Farewell to Andrew Mango with a Heavy Heart: A True Friend and a Distinguished Scholar

Farewell to Andrew Mango with a Heavy Heart:
A True Friend and a Distinguished Scholar

How did the renowned academic and writer Dr. Andrew Mango come to choose Turkey as a field of study?  Born in Istanbul and fluent in Turkish, it seems studying Turkey would be a straightforward choice for Mango.  However, the answer is more detailed and all the more fascinating as a result.  Mango, in a 2012 interview with the Centre for Policy and Research on Turkey (Research Turkey), said improving the public’s understanding was his goal.  “My impression was always that the country was not sufficiently well understood, explained and described; that descriptions of Turkey tended to be cliché-ridden,” Mango said.  Following this realization, Mango would go on to earn a Ph.D. from the University of London’s School of Oriental and African Studies and to publish numerous books on Turkish politics and history.  Mango’s academic work stands out in part because of this unique background – what he calls an “outsider-insider” dynamic.  As an author and analyst, Mango has distinguished himself in his scholarly writing on contemporary Turkey.

Mango began his career working in media.  He spent years covering world news with the BBC External Service.  Fluent in Turkish, Mango was the chief of BBC Turkish broadcasting from 1958 to 1972 and was the head of the BBC’s South European Service from 1972 until 1986.  In this role, Mango was able to experience what he describes as a broad change from growing up among the general population of Istanbul to interacting with Turkey’s intellectual elite.  As a journalist, Mango says he “had years of working with Turkish journalists in BBC, prominent Turkish journalists, Turkish intellectuals, and Turkish poets like Can Yücel.”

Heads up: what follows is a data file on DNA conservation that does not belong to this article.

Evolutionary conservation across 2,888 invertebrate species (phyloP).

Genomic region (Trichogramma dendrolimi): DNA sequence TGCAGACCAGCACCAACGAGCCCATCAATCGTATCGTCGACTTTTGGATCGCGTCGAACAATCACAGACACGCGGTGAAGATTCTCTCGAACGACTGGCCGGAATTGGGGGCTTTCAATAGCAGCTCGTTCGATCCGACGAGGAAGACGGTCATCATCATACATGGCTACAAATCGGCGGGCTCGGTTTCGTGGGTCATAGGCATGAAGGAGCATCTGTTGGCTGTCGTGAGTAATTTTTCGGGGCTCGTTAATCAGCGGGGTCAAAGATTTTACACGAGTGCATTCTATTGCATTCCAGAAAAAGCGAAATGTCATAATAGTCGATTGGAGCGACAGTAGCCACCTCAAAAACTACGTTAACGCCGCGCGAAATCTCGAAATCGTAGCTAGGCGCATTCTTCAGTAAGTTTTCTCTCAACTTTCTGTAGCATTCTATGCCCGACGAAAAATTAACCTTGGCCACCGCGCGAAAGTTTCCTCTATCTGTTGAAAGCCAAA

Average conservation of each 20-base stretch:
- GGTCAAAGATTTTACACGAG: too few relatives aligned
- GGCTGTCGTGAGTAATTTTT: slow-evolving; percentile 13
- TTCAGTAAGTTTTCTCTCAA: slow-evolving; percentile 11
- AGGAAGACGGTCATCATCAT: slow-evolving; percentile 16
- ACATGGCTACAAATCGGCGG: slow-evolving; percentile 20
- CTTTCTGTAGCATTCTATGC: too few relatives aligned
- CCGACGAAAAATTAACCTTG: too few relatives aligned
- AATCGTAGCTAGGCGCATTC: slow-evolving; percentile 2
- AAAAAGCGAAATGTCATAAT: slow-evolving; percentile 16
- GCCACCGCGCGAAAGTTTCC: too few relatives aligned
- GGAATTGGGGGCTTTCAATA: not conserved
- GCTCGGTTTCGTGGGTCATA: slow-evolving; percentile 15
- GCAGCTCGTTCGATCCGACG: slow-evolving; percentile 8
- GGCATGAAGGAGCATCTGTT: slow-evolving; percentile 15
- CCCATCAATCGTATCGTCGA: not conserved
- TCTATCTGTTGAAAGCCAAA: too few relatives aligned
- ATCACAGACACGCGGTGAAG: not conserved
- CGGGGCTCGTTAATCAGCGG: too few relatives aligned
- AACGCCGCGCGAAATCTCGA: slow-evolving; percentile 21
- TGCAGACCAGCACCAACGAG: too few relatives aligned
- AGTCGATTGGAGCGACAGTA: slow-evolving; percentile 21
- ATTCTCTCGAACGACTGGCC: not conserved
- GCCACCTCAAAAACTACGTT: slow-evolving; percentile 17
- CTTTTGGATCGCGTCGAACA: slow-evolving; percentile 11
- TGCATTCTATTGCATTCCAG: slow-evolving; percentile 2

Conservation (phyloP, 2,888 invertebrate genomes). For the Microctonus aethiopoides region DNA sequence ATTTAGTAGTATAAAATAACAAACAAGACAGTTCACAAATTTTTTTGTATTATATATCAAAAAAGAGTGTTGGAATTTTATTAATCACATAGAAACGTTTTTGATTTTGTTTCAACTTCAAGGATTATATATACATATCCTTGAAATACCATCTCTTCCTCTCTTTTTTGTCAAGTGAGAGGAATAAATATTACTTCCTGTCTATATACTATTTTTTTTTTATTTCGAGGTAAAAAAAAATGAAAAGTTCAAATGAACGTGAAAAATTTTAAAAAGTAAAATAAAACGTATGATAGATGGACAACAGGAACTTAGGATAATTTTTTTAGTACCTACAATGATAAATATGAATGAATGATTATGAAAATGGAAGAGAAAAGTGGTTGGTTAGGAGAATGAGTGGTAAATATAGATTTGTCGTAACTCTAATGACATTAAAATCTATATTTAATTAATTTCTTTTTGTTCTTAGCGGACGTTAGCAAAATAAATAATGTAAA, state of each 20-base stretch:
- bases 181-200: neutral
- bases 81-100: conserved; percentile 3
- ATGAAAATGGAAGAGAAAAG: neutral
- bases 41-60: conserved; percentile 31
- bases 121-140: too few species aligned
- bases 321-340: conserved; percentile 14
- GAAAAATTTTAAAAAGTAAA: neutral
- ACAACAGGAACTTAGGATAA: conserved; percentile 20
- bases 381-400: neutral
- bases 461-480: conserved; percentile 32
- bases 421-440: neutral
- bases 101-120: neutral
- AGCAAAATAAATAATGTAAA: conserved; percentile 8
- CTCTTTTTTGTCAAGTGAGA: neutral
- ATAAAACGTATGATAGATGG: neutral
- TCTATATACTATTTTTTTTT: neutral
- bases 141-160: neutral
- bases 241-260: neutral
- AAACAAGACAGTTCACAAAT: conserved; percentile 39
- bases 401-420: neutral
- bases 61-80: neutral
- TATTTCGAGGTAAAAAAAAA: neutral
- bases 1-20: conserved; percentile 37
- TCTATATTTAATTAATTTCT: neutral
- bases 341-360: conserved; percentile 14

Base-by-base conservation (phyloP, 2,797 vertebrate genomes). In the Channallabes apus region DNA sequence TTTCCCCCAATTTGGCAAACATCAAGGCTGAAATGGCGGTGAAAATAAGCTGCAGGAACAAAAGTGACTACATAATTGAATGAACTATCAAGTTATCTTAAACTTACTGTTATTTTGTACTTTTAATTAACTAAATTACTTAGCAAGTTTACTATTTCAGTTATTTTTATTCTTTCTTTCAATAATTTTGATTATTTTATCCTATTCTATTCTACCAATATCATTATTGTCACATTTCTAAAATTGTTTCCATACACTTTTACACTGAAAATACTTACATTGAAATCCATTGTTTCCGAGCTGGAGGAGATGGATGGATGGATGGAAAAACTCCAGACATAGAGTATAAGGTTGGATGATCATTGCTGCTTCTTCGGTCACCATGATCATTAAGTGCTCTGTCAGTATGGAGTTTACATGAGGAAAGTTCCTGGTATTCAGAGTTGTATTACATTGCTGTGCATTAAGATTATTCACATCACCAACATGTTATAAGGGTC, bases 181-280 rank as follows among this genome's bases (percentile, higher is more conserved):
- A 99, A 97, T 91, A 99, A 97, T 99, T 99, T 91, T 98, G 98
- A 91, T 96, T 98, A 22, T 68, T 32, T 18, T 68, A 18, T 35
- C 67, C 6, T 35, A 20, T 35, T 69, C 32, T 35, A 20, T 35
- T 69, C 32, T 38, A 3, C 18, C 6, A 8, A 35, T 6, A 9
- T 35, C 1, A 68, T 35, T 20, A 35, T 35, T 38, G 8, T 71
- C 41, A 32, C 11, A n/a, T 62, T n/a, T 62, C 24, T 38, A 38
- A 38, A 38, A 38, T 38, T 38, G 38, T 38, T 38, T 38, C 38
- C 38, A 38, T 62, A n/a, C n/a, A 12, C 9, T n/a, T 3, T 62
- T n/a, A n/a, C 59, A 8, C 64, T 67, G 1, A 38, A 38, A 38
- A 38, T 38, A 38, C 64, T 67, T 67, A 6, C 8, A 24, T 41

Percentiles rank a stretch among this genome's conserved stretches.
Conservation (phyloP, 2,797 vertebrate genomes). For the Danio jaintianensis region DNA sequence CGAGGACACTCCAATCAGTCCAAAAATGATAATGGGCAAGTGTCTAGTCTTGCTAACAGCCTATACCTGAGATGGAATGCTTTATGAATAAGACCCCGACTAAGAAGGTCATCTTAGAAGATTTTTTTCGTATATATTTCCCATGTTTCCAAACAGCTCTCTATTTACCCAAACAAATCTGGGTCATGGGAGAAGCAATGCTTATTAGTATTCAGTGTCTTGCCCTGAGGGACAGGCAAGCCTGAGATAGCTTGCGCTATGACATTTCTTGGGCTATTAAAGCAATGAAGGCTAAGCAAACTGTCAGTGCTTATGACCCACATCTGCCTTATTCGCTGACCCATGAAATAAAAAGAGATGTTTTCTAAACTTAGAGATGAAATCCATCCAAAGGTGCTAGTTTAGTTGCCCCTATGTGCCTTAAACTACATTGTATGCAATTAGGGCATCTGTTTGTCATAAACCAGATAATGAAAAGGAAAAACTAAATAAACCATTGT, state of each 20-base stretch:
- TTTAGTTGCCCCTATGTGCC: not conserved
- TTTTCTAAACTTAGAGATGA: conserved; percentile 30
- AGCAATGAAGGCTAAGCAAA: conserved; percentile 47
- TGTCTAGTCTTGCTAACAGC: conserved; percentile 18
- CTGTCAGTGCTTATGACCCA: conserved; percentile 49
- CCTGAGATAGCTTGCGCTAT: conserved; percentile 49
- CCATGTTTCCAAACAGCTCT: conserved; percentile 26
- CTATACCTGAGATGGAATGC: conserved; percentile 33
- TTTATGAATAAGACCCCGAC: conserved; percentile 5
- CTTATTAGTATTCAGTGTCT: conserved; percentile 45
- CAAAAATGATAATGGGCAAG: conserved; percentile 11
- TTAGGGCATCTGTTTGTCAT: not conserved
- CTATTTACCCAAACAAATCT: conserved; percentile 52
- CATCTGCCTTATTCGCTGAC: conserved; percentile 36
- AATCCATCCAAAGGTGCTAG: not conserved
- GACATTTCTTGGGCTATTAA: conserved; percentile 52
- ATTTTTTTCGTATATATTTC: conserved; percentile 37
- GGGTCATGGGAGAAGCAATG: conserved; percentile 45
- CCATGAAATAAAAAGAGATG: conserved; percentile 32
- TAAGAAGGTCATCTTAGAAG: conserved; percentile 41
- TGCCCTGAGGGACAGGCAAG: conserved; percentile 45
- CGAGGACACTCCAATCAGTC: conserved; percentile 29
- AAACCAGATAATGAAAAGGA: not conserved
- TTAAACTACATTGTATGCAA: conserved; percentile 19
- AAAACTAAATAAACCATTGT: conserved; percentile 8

Atatürk: The Biography of the Founder of Modern Turkey, Mango’s groundbreaking 1999 biography of Mustafa Kemal Atatürk, was praised for its clear-eyed portrayal of the founder of contemporary Turkey.  Additionally, Turkish reviewers like Dr. Yücel Güçlü have noted that Mango’s biography may be the single best English-language book on Atatürk for the way it uses various sources rather than merely relying on merely a few sources of dubious quality or significance.  “Mango’s reflective life-sized portrait is based largely on published Turkish sources, which until now have never been adequately checked, compared and collated,” Güçlü writes.